Now, a draft of the forest's 15-year management plan, released this August, has sparked controversy. Vail Resorts, ATV drivers and some mountain bikers have protested the closing of roads and trails, while some environmental groups say the agency's preferred plan allows too much logging and not enough protection for the 2.3 million-acre forest.
Forest spokesman Lynn Kolund says the public comment period on the plan, which weighs a hefty 14 pounds, has been extended from three months to six months. Rep. Scott McInnis, R-Colo., was among those urging Forest Supervisor Martha Ketelle to allow more time; he has not taken a position on the plan's goal of greater protection for the forest and its natural resources.
The comment period ends Feb. 9, 2000. A 48-page summary is available from the White River National Forest Supervisor's Office, P.O. Box 948, Glenwood Springs, CO 81602. The entire plan is on the web at www.fs.fed.us/r2/whiteriver/planning.html.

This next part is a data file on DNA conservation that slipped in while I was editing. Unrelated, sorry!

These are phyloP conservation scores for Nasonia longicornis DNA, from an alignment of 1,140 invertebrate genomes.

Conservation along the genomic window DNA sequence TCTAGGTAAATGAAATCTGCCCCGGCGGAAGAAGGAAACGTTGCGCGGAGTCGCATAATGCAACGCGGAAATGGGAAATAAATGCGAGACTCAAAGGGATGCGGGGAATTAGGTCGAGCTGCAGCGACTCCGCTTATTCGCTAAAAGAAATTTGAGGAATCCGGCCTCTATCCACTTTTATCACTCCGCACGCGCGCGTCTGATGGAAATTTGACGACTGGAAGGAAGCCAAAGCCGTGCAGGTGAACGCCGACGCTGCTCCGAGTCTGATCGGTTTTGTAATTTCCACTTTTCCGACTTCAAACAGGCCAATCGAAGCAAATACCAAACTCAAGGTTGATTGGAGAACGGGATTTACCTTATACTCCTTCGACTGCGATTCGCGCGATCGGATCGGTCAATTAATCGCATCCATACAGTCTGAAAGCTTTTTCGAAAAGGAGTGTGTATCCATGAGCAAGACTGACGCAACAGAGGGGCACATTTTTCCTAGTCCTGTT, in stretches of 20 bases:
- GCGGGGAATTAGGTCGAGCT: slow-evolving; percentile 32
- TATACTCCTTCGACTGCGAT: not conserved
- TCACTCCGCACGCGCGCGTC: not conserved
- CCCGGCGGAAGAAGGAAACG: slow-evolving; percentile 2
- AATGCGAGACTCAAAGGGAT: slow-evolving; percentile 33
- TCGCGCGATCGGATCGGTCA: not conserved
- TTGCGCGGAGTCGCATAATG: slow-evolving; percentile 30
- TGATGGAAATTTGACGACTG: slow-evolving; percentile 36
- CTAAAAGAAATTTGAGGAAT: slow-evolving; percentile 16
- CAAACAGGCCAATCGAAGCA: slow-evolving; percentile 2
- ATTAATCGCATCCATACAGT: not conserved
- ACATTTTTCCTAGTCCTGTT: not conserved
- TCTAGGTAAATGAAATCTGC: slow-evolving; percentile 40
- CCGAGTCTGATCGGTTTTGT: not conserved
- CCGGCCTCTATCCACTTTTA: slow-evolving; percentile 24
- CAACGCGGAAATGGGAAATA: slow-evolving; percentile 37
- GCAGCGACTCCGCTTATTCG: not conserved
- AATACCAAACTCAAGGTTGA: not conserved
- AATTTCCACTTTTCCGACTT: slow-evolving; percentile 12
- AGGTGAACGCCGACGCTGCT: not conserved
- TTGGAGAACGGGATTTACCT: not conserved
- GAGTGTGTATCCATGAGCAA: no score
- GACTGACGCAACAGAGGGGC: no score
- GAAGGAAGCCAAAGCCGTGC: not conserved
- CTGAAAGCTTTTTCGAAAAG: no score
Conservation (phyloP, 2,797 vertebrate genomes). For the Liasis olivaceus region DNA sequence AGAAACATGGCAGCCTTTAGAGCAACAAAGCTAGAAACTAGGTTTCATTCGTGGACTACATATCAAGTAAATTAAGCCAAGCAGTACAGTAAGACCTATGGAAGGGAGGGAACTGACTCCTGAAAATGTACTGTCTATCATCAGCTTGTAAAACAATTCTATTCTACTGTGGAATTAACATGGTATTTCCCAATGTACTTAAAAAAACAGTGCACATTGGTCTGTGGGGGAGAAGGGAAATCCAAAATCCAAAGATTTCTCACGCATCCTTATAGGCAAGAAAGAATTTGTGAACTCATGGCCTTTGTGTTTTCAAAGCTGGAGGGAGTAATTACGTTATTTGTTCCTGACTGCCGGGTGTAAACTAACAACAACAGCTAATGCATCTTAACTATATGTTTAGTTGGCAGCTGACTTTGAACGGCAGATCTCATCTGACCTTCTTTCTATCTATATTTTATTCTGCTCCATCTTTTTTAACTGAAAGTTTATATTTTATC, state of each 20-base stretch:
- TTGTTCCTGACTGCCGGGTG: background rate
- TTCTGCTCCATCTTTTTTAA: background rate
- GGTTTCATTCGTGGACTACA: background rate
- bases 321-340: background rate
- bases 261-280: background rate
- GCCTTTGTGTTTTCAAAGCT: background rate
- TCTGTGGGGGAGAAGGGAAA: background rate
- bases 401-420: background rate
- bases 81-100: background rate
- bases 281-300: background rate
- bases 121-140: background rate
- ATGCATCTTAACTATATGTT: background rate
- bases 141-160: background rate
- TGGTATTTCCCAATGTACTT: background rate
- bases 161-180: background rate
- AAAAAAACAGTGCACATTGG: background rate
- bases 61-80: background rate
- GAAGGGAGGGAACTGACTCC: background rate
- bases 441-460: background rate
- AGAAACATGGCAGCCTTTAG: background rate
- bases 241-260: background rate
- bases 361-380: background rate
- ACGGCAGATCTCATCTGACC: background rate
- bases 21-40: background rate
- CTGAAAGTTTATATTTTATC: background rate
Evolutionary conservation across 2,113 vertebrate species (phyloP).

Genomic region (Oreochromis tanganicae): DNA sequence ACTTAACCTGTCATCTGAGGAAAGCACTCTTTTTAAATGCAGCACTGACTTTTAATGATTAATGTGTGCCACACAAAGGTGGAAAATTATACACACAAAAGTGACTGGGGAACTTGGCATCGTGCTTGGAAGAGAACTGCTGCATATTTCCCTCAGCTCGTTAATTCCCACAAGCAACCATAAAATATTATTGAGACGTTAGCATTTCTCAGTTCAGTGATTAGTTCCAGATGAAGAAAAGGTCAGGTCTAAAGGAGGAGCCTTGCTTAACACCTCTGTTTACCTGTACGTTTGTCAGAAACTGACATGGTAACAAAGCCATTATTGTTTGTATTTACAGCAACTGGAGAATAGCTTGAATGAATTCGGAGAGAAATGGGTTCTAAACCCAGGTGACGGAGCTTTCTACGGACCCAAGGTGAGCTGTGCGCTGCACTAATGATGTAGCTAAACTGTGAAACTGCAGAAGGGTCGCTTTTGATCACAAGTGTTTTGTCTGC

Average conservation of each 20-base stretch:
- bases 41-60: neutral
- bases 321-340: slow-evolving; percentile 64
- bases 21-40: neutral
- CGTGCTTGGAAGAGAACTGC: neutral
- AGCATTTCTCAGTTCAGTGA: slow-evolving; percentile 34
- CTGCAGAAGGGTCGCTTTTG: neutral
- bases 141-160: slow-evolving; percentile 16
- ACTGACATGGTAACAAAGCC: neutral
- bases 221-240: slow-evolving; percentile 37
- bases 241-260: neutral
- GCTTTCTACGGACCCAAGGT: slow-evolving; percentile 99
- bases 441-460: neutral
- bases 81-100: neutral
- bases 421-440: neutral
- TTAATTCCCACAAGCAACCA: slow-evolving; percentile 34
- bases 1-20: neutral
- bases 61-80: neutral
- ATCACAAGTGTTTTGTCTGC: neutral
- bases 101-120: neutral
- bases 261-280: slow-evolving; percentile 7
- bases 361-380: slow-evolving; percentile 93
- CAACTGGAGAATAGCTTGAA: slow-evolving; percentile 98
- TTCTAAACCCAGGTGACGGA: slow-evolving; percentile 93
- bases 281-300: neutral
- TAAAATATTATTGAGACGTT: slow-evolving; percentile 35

* Ali Macalady and Karen Mockler
- The taxpayer money that fuels federal land transfer demands
- Latest: California fracking companies inject protected aquifers with wastewater
- Obama's preemptive strike to reform Endangered Species Act
- Wyoming trespass law is the latest in grazing battle
- Sightseeing at an open pit mine in Arizona copper country
- Robb Cadwell on The view from 31,000 feet: A philosopher looks at fracking
- Amy & Chris Gulick on The view from 31,000 feet: A philosopher looks at fracking
- Richard H Ernst on The taxpayer money that fuels federal land transfer demands
- Luwella Leonardi on Blood Quantum
- Alaina Huxtable on Blood Quantum